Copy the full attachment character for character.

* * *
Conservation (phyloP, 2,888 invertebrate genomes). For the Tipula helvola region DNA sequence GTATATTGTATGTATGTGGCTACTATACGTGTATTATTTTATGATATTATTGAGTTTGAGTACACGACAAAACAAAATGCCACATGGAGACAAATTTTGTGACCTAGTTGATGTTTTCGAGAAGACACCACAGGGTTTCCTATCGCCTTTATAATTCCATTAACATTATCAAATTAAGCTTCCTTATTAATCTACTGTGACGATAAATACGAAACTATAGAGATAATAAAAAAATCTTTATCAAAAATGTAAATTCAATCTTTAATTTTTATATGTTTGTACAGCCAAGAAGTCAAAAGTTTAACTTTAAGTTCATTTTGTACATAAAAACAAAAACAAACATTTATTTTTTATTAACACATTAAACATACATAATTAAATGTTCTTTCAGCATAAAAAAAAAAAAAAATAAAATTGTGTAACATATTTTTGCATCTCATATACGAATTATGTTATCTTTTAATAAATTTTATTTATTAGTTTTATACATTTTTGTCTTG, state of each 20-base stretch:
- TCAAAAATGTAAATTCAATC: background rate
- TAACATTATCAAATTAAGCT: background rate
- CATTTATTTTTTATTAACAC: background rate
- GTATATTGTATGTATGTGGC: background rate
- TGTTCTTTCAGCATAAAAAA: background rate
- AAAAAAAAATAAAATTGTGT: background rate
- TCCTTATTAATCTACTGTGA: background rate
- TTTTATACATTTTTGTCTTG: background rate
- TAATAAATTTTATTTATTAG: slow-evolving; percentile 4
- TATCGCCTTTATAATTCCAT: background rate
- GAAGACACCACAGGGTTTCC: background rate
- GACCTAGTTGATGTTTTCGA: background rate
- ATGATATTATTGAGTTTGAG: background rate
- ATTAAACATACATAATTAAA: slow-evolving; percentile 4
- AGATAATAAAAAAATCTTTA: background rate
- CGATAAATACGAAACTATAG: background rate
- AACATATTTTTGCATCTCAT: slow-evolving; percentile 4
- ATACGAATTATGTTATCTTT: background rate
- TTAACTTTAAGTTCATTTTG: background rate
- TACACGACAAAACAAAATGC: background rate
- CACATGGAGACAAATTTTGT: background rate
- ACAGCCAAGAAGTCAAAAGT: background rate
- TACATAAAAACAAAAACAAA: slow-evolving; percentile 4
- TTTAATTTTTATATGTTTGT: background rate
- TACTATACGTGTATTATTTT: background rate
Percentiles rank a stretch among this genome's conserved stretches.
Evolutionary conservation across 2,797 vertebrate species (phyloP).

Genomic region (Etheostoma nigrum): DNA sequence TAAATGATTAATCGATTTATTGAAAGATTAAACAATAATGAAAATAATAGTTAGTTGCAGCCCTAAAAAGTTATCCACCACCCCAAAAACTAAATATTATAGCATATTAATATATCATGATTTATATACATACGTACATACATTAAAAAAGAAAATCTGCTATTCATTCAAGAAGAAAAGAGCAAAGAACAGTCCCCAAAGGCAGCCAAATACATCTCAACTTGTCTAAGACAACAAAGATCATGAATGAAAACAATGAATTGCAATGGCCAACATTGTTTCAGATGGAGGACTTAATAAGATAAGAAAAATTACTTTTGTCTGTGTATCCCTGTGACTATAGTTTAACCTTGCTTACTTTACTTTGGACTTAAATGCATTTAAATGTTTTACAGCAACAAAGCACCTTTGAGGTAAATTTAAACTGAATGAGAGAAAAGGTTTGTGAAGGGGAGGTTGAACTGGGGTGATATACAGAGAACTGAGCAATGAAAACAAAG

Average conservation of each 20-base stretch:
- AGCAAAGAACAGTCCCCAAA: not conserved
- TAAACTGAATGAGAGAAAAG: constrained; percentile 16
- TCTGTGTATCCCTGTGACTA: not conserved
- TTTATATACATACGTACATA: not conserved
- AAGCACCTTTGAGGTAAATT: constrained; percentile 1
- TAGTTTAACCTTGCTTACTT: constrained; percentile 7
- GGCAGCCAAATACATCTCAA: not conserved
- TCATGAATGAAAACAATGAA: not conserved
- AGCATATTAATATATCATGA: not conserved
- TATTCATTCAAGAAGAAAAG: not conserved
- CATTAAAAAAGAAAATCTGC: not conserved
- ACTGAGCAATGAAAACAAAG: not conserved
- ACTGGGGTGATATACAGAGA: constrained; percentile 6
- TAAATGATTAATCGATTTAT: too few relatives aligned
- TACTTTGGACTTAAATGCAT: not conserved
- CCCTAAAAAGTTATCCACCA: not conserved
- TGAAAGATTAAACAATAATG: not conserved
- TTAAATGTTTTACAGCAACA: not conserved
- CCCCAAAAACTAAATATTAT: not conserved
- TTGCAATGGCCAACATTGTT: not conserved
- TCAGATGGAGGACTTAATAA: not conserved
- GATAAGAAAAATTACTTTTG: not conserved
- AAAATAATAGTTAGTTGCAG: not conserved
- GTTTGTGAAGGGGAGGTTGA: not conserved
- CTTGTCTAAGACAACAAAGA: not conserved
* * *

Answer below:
Conservation (phyloP, 2,888 invertebrate genomes). For the Tipula helvola region DNA sequence GTATATTGTATGTATGTGGCTACTATACGTGTATTATTTTATGATATTATTGAGTTTGAGTACACGACAAAACAAAATGCCACATGGAGACAAATTTTGTGACCTAGTTGATGTTTTCGAGAAGACACCACAGGGTTTCCTATCGCCTTTATAATTCCATTAACATTATCAAATTAAGCTTCCTTATTAATCTACTGTGACGATAAATACGAAACTATAGAGATAATAAAAAAATCTTTATCAAAAATGTAAATTCAATCTTTAATTTTTATATGTTTGTACAGCCAAGAAGTCAAAAGTTTAACTTTAAGTTCATTTTGTACATAAAAACAAAAACAAACATTTATTTTTTATTAACACATTAAACATACATAATTAAATGTTCTTTCAGCATAAAAAAAAAAAAAAATAAAATTGTGTAACATATTTTTGCATCTCATATACGAATTATGTTATCTTTTAATAAATTTTATTTATTAGTTTTATACATTTTTGTCTTG, state of each 20-base stretch:
- TCAAAAATGTAAATTCAATC: background rate
- TAACATTATCAAATTAAGCT: background rate
- CATTTATTTTTTATTAACAC: background rate
- GTATATTGTATGTATGTGGC: background rate
- TGTTCTTTCAGCATAAAAAA: background rate
- AAAAAAAAATAAAATTGTGT: background rate
- TCCTTATTAATCTACTGTGA: background rate
- TTTTATACATTTTTGTCTTG: background rate
- TAATAAATTTTATTTATTAG: slow-evolving; percentile 4
- TATCGCCTTTATAATTCCAT: background rate
- GAAGACACCACAGGGTTTCC: background rate
- GACCTAGTTGATGTTTTCGA: background rate
- ATGATATTATTGAGTTTGAG: background rate
- ATTAAACATACATAATTAAA: slow-evolving; percentile 4
- AGATAATAAAAAAATCTTTA: background rate
- CGATAAATACGAAACTATAG: background rate
- AACATATTTTTGCATCTCAT: slow-evolving; percentile 4
- ATACGAATTATGTTATCTTT: background rate
- TTAACTTTAAGTTCATTTTG: background rate
- TACACGACAAAACAAAATGC: background rate
- CACATGGAGACAAATTTTGT: background rate
- ACAGCCAAGAAGTCAAAAGT: background rate
- TACATAAAAACAAAAACAAA: slow-evolving; percentile 4
- TTTAATTTTTATATGTTTGT: background rate
- TACTATACGTGTATTATTTT: background rate
Percentiles rank a stretch among this genome's conserved stretches.
Evolutionary conservation across 2,797 vertebrate species (phyloP).

Genomic region (Etheostoma nigrum): DNA sequence TAAATGATTAATCGATTTATTGAAAGATTAAACAATAATGAAAATAATAGTTAGTTGCAGCCCTAAAAAGTTATCCACCACCCCAAAAACTAAATATTATAGCATATTAATATATCATGATTTATATACATACGTACATACATTAAAAAAGAAAATCTGCTATTCATTCAAGAAGAAAAGAGCAAAGAACAGTCCCCAAAGGCAGCCAAATACATCTCAACTTGTCTAAGACAACAAAGATCATGAATGAAAACAATGAATTGCAATGGCCAACATTGTTTCAGATGGAGGACTTAATAAGATAAGAAAAATTACTTTTGTCTGTGTATCCCTGTGACTATAGTTTAACCTTGCTTACTTTACTTTGGACTTAAATGCATTTAAATGTTTTACAGCAACAAAGCACCTTTGAGGTAAATTTAAACTGAATGAGAGAAAAGGTTTGTGAAGGGGAGGTTGAACTGGGGTGATATACAGAGAACTGAGCAATGAAAACAAAG

Average conservation of each 20-base stretch:
- AGCAAAGAACAGTCCCCAAA: not conserved
- TAAACTGAATGAGAGAAAAG: constrained; percentile 16
- TCTGTGTATCCCTGTGACTA: not conserved
- TTTATATACATACGTACATA: not conserved
- AAGCACCTTTGAGGTAAATT: constrained; percentile 1
- TAGTTTAACCTTGCTTACTT: constrained; percentile 7
- GGCAGCCAAATACATCTCAA: not conserved
- TCATGAATGAAAACAATGAA: not conserved
- AGCATATTAATATATCATGA: not conserved
- TATTCATTCAAGAAGAAAAG: not conserved
- CATTAAAAAAGAAAATCTGC: not conserved
- ACTGAGCAATGAAAACAAAG: not conserved
- ACTGGGGTGATATACAGAGA: constrained; percentile 6
- TAAATGATTAATCGATTTAT: too few relatives aligned
- TACTTTGGACTTAAATGCAT: not conserved
- CCCTAAAAAGTTATCCACCA: not conserved
- TGAAAGATTAAACAATAATG: not conserved
- TTAAATGTTTTACAGCAACA: not conserved
- CCCCAAAAACTAAATATTAT: not conserved
- TTGCAATGGCCAACATTGTT: not conserved
- TCAGATGGAGGACTTAATAA: not conserved
- GATAAGAAAAATTACTTTTG: not conserved
- AAAATAATAGTTAGTTGCAG: not conserved
- GTTTGTGAAGGGGAGGTTGA: not conserved
- CTTGTCTAAGACAACAAAGA: not conserved